Urushi and maki-e pens are often inspired by Japanese culture and mythology. The Danitrio Yokozuna series is especially suited for maki-e art. Because it’s quite a large pen, it provides a big surface area for artwork. Artisan Tatsuya Todo (Kosetsu) took advantage of the large “canvas” to produce his masterpiece Jurojin

Jurojin (寿老人), the God of Longevity, is one of the Seven Gods of Fortune in Japanese mythology. He is considered the incarnation of the southern pole star. Japanese artists have been depicting Jurojin for nearly one thousand years. His legend may have started as a real historical figure, as he is said to be based on an ancient Chinese Taoist sage. 

Seven Lucky Gods statues in Kobe, Japan
Photo: Wikipedia

Jurojin is usually depicted as a cheerful old man with a very long head. He has a white beard, and holds a cane and fan. His animal companions are the deer, crane, and tortoise.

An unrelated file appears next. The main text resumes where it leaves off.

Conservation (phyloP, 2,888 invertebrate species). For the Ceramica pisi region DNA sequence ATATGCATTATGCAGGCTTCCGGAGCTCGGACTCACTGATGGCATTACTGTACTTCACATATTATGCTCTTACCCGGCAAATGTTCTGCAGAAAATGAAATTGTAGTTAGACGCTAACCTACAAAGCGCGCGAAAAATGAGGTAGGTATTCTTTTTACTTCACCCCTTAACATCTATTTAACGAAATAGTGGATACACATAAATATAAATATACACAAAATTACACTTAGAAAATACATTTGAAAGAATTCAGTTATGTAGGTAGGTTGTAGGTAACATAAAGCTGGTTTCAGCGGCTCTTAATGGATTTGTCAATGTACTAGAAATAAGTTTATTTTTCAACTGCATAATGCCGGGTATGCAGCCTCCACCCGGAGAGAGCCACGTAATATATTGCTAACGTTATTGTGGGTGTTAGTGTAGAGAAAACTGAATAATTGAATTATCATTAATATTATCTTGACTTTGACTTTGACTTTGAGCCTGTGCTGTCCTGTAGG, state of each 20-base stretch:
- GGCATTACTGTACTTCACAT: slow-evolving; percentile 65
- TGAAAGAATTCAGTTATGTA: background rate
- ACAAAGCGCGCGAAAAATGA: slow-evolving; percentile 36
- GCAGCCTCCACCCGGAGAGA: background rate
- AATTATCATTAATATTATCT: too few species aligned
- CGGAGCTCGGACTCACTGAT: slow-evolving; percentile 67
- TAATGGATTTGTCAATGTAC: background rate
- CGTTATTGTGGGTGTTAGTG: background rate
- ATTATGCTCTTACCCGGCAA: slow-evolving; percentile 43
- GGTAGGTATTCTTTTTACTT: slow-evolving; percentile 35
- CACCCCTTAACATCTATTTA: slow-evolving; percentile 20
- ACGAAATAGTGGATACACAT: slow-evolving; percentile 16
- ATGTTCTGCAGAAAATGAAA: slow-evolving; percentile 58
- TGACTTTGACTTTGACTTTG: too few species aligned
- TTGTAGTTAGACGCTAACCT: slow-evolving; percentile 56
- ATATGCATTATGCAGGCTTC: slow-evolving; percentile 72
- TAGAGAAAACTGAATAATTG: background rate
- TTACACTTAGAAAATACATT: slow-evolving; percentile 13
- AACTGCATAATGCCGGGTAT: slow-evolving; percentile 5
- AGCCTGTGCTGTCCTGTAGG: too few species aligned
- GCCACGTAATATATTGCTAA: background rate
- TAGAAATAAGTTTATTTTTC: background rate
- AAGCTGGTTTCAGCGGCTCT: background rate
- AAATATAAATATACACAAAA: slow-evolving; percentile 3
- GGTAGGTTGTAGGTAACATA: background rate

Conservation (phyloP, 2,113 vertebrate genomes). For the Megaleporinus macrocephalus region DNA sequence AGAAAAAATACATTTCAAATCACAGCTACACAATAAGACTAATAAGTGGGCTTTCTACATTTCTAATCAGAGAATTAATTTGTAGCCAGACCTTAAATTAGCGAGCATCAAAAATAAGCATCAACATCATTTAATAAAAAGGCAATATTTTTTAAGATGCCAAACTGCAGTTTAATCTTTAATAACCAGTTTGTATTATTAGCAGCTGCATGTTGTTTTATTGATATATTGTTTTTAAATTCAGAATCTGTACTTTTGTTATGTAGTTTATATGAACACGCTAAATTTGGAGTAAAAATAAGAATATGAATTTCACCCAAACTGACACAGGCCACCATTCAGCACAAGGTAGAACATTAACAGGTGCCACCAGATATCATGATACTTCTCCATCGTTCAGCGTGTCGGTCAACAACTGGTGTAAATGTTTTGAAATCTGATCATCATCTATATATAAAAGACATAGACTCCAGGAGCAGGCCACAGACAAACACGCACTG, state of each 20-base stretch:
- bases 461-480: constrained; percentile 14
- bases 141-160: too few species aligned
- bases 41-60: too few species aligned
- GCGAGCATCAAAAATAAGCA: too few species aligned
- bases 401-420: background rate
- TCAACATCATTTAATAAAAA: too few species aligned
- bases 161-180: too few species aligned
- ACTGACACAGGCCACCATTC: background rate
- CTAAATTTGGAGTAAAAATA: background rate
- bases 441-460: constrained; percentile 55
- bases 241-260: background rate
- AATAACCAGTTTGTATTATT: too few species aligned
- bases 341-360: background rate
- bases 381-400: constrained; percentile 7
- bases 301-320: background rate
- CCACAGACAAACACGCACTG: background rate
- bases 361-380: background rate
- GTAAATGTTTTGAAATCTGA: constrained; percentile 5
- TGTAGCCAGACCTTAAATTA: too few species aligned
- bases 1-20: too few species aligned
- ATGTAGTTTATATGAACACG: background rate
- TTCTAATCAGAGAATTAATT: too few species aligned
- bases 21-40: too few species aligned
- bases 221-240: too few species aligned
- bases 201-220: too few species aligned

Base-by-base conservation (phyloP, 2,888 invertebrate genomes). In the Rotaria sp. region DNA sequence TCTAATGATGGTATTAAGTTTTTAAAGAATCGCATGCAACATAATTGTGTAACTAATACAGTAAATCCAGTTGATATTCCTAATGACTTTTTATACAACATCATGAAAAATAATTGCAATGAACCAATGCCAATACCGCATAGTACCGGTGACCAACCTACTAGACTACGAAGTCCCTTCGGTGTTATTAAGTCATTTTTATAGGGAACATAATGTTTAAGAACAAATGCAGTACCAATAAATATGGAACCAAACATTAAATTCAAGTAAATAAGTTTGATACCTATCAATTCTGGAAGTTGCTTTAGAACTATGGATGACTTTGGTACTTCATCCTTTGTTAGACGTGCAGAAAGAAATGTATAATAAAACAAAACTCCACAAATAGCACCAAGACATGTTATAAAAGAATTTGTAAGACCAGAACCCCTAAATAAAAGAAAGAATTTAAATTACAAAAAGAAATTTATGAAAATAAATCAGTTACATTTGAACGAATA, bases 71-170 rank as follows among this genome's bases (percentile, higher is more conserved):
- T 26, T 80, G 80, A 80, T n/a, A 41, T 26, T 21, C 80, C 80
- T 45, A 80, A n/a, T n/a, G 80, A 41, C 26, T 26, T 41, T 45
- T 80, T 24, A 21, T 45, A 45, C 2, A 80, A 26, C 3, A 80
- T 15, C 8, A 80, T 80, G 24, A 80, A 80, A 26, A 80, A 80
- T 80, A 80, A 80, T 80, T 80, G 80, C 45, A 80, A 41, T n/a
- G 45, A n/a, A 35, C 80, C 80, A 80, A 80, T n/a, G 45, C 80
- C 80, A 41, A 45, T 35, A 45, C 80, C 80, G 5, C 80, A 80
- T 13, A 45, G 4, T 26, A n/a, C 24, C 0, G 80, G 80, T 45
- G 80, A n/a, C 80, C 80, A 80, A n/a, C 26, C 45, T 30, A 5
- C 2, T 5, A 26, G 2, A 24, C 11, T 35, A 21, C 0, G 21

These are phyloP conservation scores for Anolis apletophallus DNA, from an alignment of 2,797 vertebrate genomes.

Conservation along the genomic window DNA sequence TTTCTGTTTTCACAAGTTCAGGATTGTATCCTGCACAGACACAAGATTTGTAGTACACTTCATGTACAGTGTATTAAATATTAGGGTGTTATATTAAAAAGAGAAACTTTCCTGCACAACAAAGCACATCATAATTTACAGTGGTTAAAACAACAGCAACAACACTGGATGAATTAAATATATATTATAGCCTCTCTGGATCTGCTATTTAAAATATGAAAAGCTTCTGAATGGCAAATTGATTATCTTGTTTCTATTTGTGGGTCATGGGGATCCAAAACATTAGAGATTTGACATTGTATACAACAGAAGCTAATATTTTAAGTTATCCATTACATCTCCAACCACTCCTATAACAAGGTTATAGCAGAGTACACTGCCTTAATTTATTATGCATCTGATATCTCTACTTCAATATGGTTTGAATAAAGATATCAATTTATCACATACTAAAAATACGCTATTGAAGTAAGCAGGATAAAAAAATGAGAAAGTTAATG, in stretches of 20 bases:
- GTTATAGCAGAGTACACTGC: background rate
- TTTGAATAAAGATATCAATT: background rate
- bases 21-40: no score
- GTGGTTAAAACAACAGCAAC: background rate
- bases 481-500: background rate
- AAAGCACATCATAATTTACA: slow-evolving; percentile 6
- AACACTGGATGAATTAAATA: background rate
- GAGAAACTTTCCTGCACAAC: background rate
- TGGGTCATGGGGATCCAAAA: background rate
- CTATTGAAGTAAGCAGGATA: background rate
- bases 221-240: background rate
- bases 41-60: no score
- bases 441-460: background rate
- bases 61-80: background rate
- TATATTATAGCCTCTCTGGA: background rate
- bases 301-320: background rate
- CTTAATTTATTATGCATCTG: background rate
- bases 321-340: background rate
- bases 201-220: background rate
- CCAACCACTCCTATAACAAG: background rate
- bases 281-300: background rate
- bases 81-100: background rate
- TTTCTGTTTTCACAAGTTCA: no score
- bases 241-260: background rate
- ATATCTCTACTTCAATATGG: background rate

Jurojin with deer
Photo: Wikipedia

In Kosetsu’s pen, Jurojin appears with his characteristic long head and cheerful complexion. He gently holds a colorful blue tortoise, a symbol of longevity and felicity in Japan. The lines of the tortoise are carefully drawn in maki-e, as is Jurojin’s hand.

His other familiars are seen on the pen, too. On the pen cap, a crane dives gracefully beneath peach trees. The crane is a typical animal companion for Jurojin, as it is a symbol for happiness and longevity. In Japan, it is said that cranes live for 1000 years. As Jurojin is often depicted with a deer as his messenger, this animal appears on the pen as well. Kosetsu uses white urushi to paint the deer’s antlers.

The peach tree is featured prominently in this pen. Kosetsu chose a vibrant red urushi for the peach tree’s blossoms. The peach fruit is another symbol for longevity, making it a natural choice for Jurojin’s tree.  

Kosetsu is an established maki-e artistan with a strong reputation in the urushi fountain pen world. He trained under the notable Masanori Omote (another artisan that works with Danitrio), and has had his pieces exhibited in numerous urushi exhibitions. He holds the honorary title of Dento Kogei-shi, meaning "master of traditional crafts." This distinction is given only to a select few artisans who have a significant contribution to their craft. 

We are honored to carry Kosetsu works, and look forward to many more creations from him. Click here to see all of Kosetsu’s pens on UrushiPen.com. 




Encyclopedia Britannica, “Jurojin.”